Torgny Näsholm has in different studies since 1998 investigated the nutrition of forest trees – particularly Scots pine and Norway spruce. He found that nitrogen from amino acids was taken up by tree seedlings and discovered that the amino acid concentrations in forest soils are high enough to provide a substantial supply for tree uptake. He could also testify that the major nitrogen source of pine and spruce in boreal forests is amino acids rather than ammonium ions or nitrate.
The new insights inspired Torgny Näsholm to develop fertilizers based on amino acid and nitrogen. Field studies revealed the improvement of shoot growth when seedlings were grown on this organic nitrogen. Leaching of nitrogen was also reduced compared to conventional inorganic fertilizers. The findings have had an impact on nursery and forestry practices in coniferous forests in the Nordic countries.
The first patent for this approach was issued in 2000 and a fertilizer called Argrow, based on the amino acid arginine, was introduced on the market. Arginine is a nitrogen rich amino acid that is easily absorbed by plants. The fertilizer is mainly used in forest nurseries in Sweden, Finland, USA, Canada, Uruguay, China, New Zealand and Australia. It is also being tested on other commercial crops and garden plants.
The innovation has been further developed. Subsequent patents have highlighted improved plant growth. The Prize Selection Committee of the Marcus Wallenberg Foundation states in its motivation that Torgny Näsholm has made innovative discoveries with substantial practical importance to a sustainable management of forests. He has managed to translate and transfer his groundbreaking scientific discoveries into useful applications.
Photo: Torgny Näsholm is awarded the 2018 Marcus Wallenberg Prize. Photo: Johan Marklund
Queensland sawmill opens after 7-year shut downTambo’s reopened sawmill is reviving the town’s fortunes after a million-dollar investment and seven years in mothballs. Queensland’s Minister for State Development, Manufacturing, Infrastructure and Planning Cameron Dick said the upgraded mill, which was backed by AU$262,250 from the Palaszczuk Government’s Building our Regions fund, has officially been opened.
“This investment helped fund updating the mill, which is now supporting 15 ongoing jobs, bringing AU$1 million a year into Tambo and with the potential to bring AU$4 million a year into the regional economy,” Mr Dick said. “The revived sawmill started up again last August and is bringing new life to the town and the whole shire.”
Tambo, on the Barcoo River in central western Queensland, was struggling through drought and mining downturns when Blackall–Tambo Regional Council bought the disused sawmill in 2014. Council oversaw the AU$1,108,293 project that included buying the mill and timber sales permit and the AU$683,000 upgrade and granted the lease and operating rights to family company R&R Logging Pty Ltd after calling for expressions of interest.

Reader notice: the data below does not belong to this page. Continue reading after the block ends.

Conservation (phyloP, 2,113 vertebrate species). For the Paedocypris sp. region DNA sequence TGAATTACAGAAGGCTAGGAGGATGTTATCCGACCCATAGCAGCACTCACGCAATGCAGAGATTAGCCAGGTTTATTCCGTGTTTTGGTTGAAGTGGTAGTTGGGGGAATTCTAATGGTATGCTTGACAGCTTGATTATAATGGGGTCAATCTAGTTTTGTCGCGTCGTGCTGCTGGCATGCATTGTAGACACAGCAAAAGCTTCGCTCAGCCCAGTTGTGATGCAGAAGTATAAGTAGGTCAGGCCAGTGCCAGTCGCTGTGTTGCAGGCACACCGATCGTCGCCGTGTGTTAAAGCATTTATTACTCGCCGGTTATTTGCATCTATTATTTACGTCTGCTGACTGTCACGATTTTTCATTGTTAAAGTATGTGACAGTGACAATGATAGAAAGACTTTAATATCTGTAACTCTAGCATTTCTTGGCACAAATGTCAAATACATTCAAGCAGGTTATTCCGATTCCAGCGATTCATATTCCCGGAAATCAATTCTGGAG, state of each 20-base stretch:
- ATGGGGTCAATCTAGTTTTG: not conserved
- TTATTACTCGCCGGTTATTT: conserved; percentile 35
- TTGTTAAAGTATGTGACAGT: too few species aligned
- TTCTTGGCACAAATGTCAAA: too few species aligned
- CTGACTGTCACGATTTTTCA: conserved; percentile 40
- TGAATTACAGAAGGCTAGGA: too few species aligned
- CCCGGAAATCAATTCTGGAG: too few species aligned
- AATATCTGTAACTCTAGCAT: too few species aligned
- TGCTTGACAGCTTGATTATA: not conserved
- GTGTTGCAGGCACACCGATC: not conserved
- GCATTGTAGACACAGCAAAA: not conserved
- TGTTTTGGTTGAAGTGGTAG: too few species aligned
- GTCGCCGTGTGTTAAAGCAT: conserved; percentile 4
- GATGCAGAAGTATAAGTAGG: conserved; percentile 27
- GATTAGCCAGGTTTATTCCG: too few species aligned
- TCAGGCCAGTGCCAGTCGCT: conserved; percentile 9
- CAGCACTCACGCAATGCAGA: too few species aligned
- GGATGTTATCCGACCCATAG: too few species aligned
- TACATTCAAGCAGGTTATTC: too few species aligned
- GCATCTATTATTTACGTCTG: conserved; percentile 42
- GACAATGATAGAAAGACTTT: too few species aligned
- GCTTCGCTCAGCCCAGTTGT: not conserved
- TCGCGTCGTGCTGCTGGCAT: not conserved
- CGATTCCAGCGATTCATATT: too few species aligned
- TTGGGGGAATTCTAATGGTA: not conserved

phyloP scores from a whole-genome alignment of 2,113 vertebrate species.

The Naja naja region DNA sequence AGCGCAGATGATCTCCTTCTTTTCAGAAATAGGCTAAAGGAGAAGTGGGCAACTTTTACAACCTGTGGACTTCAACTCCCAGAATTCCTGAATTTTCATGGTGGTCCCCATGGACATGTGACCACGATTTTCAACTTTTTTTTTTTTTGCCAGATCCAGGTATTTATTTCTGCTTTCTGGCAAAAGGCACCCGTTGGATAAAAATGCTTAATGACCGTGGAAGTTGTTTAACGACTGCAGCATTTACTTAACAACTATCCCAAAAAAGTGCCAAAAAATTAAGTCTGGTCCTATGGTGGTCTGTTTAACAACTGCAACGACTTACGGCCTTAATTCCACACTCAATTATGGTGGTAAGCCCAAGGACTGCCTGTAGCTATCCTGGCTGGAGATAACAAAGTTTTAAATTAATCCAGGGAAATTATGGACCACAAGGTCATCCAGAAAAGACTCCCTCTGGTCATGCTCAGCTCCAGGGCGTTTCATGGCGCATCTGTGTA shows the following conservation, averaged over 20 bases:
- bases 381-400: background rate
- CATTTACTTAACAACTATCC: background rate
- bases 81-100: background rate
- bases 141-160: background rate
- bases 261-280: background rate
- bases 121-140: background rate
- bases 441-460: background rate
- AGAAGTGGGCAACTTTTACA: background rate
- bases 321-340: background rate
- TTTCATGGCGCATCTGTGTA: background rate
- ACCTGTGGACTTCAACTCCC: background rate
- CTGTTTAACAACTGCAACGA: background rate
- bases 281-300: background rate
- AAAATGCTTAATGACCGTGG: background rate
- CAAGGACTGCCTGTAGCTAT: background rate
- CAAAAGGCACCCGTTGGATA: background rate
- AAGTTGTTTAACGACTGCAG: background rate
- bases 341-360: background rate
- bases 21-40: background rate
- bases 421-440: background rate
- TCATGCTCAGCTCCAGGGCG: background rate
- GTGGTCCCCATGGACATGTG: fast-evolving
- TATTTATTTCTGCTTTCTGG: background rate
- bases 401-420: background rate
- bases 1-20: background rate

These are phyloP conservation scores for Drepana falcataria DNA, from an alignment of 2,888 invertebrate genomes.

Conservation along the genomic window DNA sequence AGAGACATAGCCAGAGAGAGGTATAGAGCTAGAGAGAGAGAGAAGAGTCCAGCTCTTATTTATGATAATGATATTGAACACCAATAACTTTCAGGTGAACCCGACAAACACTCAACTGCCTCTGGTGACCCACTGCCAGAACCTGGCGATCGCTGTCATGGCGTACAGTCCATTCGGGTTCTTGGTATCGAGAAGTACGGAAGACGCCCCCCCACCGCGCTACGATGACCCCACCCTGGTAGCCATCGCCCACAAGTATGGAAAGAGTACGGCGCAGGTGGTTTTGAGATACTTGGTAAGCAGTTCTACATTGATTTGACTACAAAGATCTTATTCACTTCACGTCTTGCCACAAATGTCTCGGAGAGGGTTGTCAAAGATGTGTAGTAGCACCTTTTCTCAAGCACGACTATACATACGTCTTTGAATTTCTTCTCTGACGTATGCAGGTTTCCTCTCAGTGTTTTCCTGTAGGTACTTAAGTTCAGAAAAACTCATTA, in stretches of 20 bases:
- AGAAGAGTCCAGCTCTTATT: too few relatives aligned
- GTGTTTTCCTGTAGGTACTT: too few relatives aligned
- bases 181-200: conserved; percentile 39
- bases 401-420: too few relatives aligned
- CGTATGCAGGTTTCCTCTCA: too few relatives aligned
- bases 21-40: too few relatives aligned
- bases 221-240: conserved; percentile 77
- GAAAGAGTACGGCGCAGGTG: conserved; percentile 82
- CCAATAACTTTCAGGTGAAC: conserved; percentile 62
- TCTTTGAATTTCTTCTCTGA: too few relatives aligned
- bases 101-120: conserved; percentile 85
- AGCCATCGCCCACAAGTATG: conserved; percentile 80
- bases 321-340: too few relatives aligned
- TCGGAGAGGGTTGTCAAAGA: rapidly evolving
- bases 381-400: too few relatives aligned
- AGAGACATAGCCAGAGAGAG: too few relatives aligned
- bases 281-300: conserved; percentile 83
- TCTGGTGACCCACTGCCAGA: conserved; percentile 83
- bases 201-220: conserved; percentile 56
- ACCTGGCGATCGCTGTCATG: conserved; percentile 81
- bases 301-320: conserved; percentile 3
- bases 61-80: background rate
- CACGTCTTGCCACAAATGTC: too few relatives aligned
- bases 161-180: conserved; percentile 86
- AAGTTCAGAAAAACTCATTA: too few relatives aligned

Blackall–Tambo Mayor Andrew Martin said the mill has given the Tambo community and the central west region, a long-term, environmentally sustainable, economically viable and diversified asset. “In a small town like Tambo with 359 people, 15 direct jobs is a big jump in employment.”
Source: Queensland Government
China to continue antidumping dutiesChina's Ministry of Commerce (MOC) has announced that it will continue to impose anti-dumping duties on cellulose pulp imported from the United States, Canada and Brazil. The decision was made upon reviewing anti-dumping measures following a World Trade Organization dispute ruling over such restrictions on cellulose pulp imports from Canada in August last year, the MOC said in a statement.
China started to impose anti-dumping duties on cellulose pulp imported from the above-mentioned countries from April 2014 for five years after a probe found companies from these countries have dumped cellulose pulp on the Chinese market.
After reinvestigating the case, the MOC ruled that during the original probe period, such dumping has caused substantial damage to the domestic industry, and there was a causal relationship between the dumping and damage.
Anti-dumping duty rates for U.S. imports range from 16.9 percent to 33.5 percent, while those for Canadian imports range from zero to 23.7 percent, and Brazilian companies are subject to rates from 6.8 percent to 11.5 percent, with the exception of products from Bahia Specialty Cellulose, according to the original decision.
Source: Xinhua News Agency
New biosecurity intelligence unit launchedNew Zealand’s Biosecurity Minister Damien O'Connor said the Ministry for Primary Industry's new bisecurity business unit would shift the public focus back onto what the top priority of preventing and predicting pest and disease breaches.